For I Used to Go Here’s Kate Conklin (Gillian Jacobs), life has not turned out the way that she hoped that it would. She’s broken up with her fiancé (even as an entire box of wedding invitations arrives at her apartment), and while her first novel has just been released, sales and reviews are not positive, and her publisher has decided to cancel her book tour. She spends a miserable day at a baby shower for her best friend Laura (Zoe Chao), where all the other women are pregnant and glowing, while she’s bitter and alone. So when Kate’s former college professor David Kirkpatrick (Jemaine Clement) calls and asks her to give a reading at her alma mater, Kate jumps at the chance to spend a weekend in the last place she felt truly herself.
Of course, Kate isn’t 20 years old anymore, and going back to the campus where she was David’s star pupil and editor of a student literary magazine doesn’t erase the mistakes she’s made in her life. She can’t go back in time, but that doesn’t mean she isn’t going to try. She ends up staying in a bed-and-breakfast right across the street from the house where she used to live, which is now inhabited by a quirky assortment of current students. Kate wanders over and befriends them, pointing out the nickname she made up for the house and the glow-in-the-dark stars that she stuck to the ceiling of one of the bedrooms.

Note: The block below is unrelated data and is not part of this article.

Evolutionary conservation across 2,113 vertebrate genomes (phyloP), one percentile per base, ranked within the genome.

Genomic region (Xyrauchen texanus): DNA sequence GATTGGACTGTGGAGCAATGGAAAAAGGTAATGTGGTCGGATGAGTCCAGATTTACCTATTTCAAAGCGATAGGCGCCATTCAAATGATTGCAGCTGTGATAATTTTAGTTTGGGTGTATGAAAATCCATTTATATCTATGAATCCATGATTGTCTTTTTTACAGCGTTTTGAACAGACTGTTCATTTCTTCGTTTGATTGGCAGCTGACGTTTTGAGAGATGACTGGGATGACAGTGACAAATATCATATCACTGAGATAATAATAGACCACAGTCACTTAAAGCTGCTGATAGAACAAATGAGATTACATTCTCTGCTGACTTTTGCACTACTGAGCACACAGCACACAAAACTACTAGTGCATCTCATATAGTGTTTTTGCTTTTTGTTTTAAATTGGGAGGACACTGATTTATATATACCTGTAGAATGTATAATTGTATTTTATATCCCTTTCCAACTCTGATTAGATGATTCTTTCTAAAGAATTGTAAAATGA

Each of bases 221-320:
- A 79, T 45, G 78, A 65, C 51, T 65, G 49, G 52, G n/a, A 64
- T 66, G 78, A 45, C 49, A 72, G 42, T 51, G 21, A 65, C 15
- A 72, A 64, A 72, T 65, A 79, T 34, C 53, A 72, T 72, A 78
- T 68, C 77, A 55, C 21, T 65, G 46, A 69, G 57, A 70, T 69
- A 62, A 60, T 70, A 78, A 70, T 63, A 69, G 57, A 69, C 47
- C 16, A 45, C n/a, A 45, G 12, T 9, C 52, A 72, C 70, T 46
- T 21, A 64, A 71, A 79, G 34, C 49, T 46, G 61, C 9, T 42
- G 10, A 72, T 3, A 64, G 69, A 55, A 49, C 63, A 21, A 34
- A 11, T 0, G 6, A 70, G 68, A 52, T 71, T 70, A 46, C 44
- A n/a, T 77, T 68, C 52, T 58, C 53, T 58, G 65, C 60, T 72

A broader comedy would amplify the generational differences and turn Kate into a pathetic fool, but writer-director Kris Rey takes a gentler approach, showing how Kate forms a genuine connection with these young people who both admire and pity her. Kate isn’t entirely unaware of how silly she’s acting, periodically calling Laura to lament the sad state of her life. As she fumbles through her reading and awkwardly discusses her writing with professors and students, Kate realizes how much of herself she’s sacrificed for a life she didn’t even want. Jacobs plays Kate with a perfect mix of bravado and insecurity, and even when she’s engaging in obviously misguided behavior, she’s still relatable and charming.
There’s a wacky caper in the movie’s third act that gets a little too goofy, but Rey keeps the emotions grounded, especially in a thorny love quadrangle of sorts among Kate, David and a pair of students. This isn’t a movie about big emotional confrontations, and the character growth is mostly quiet and internal. While Kate is always at the center of the story, Rey makes room for students Hugo (Josh Wiggins) and April (Hannah Marks) to come to quiet revelations of their own, and even David has a sort of personal reckoning. It’s the kind of important growth that people hope for in college, even if it’s coming a decade or two late in certain cases.
In between those moments, Rey gives I Used to Go Here a relaxed hangout vibe, as Kate lounges around her former home with some endearingly earnest nerds, talking about writing and relationships. It’s not hard to see why Kate would want to spend time at this house with these people, in a comforting bubble of hook-ups and intellectual debate, away from the drudgery of adult life. The greatest strength of Rey’s work in I Used to Go Here is that she makes the eventual facing of maturity and responsibility look just as satisfying.